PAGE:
Contagion ✮✮✮

Cover Your Mouth, PLEASE!

by Glenn Lovell

After fidgeting through Steven Soderbergh’s “Contagion,” you’ll want to make a beeline for the nearest restroom to wash your hands. Thoroughly.

As you file toward the exit, you’ll avoid touching railings, doors … the person in front of you.

“Contagion”  is hardly what you’d call a feel-good communal experience.

This is one of those films that you can admire without particularly enjoying. At times it plays like a feature-length public service announcement, a duck-and-cover-your-mouth drill, with the culprit now being a mutant superbug rather than radiation.

Bug-resistant Damon

In shock appeal, it’s closer to the BBC’s once-banned docudrama “The War Game” or the more recent “The Road” than to, say, “Outbreak” or “28 Days Later.” After being infected, Soderbergh’s victims convulse and froth at the mouth. Forget the deathbed speeches. No time.

Employing the interconnectivity conceit that served him so well in “Traffic,” Soderbergh, working from an original screenplay by Scott Burns, traces the deadly disease from a Hong Kong casino to London to San Francisco and heartland America. The Typhoid Mary or possible Patient Zero is a fatally outgoing American businesswoman named Beth Emhoff (Gwyneth Peltrow). On her way back to husband Mitch (Matt Damon), Beth stops off in Chicago for a little R&R with a “former” lover. By the time she’s back in Minneapolis, she’s displaying worrying symptoms: a hacking cough, high temperature, excruciating headache.

Rushed to the hospital, she’s dead within hours ‒ and, as the scope of the epidemic becomes clear, investigations are launched by the World Health Organization and Centers for Disease Control, the latter led by Dr. Ellis Cheever (Laurence Fishburne), who places Dr. Erin Mears (Kate Winslet) in the field to isolate the sick and set up quarantine centers. Other plots radiate out like the threads of a spider’s web. One involves a private lab researcher in San Francisco (Elliott Gould), another a resourceful but ultimately self-serving blogger (Jude Law, doing his best Fleet Street impression), a third an epidemiologist (Marion Cotillard) dispatched to Hong Kong to retrace Patient Zero’s steps.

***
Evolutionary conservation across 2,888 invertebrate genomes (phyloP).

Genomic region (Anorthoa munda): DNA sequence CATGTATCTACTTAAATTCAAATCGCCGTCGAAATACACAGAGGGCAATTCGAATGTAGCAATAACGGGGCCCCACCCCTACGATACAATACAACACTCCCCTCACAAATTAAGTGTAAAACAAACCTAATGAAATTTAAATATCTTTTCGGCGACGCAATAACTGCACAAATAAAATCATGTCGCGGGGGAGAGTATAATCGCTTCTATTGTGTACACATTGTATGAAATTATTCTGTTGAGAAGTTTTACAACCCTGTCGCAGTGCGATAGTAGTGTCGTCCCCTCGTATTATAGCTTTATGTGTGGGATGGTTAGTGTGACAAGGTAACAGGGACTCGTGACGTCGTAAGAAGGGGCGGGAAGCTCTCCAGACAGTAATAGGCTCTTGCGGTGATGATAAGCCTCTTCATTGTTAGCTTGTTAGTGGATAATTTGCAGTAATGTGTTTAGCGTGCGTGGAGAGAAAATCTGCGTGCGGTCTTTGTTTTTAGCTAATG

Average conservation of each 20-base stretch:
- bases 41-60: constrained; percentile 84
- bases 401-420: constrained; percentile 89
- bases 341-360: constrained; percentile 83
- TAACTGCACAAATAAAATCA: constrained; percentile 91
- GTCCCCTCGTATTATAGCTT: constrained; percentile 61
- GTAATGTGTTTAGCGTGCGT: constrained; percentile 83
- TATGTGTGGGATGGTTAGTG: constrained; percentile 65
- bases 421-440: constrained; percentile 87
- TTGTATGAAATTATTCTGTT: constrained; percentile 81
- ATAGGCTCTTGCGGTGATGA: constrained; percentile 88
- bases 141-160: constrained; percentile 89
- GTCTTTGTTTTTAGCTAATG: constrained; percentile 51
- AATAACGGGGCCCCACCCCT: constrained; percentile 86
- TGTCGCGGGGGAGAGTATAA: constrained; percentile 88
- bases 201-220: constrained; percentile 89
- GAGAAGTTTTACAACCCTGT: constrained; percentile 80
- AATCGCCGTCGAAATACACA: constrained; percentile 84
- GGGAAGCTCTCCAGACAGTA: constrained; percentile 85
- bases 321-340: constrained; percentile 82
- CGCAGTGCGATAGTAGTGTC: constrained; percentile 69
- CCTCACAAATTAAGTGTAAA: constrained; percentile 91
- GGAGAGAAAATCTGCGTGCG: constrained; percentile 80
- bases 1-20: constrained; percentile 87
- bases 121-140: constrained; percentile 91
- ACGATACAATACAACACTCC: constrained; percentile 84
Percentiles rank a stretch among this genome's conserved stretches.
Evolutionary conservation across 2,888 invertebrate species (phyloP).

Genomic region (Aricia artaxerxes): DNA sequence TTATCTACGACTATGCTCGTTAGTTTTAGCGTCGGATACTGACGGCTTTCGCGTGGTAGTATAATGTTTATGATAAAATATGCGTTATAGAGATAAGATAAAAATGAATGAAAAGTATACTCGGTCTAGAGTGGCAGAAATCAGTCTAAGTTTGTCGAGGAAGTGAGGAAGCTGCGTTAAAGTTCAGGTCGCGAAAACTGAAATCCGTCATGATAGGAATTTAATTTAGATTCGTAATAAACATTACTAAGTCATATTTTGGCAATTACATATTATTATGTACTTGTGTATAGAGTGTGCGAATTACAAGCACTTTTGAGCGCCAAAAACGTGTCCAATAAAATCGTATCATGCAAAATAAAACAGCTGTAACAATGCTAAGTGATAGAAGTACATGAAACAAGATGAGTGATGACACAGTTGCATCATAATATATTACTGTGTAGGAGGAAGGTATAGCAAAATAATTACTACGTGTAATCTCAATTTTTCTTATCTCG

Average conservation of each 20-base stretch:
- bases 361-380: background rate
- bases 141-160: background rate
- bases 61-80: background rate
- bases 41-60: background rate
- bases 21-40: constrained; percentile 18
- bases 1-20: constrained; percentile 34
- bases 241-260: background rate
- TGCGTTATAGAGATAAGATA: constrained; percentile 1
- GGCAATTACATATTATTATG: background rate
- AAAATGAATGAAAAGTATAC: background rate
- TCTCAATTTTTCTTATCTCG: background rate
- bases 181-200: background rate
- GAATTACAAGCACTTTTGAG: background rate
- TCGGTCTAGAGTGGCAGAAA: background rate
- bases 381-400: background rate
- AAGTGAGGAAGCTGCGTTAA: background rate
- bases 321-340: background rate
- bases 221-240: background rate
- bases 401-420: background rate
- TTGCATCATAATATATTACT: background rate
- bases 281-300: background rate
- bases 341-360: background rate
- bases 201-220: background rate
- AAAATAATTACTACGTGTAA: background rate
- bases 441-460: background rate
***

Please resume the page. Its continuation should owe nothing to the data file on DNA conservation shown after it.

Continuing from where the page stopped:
A global pandemic, the mystery virus has soon claimed 26 million lives, 2.5 million in the U.S. A news alert reports that the president has “gone underground” and Congress is conducting business online. Fearing an infected person could act as the perfect suicide bomber, the suits in Homeland Security curtail civil liberties.

The race is on to ID the virus, replicate its growth pattern, and manufacture a vaccine

As he has before, director-cinematographer Soderbergh takes us from the personal ‒ an immune father (Damon) does whatever’s necessary to keep his daughter safe, a scientist (Jennifer Ehle) plays Madame Currie and tests a potential vaccine on herself ‒ to the widespread ramifications: looting, riots, pharmaceutical companies jockeying for the “miracle cure.”

“Contagion” is nothing if not an ambitious and timely undertaking, enlivened by a handful of truly jarring moments, including a rather graphic brain dissection. “Should I take a sample?” asks a doctor. “I want you to move away from the table,” replies his boss, obviously confronting something not in medical texts.

As an urgent warning, the film works. But as compelling drama, something you want to recommend to your friends, it leaves much to be desired. The Damon and Fishburne subplots, in particular, struck me as predictable and melodramatic; the scenes with Cotillard felt like they were plucked from a more mainstream thriller. The kicker, where we flash back from Day 135 to Day 1, is, however, worth the blend of shock and suds. In a variation on the Butterfly Effect, it reminds us that when a banana tree falls in Asia, the deathly thud can be heard halfway around the world.

Contagion ✮✮✮ With Matt Damon, Laurence Fishburne, Jude Law, Kate Winslet, Marion Cotillard, Gwyneth Paltrow, Monique Gabriela Curnen, Elliott Gould. Directed by Steven Soderbergh; scripted by Scott Z. Burns. 105 min. Rated PG-13 (for intense scenes, fairly graphic autopsy)

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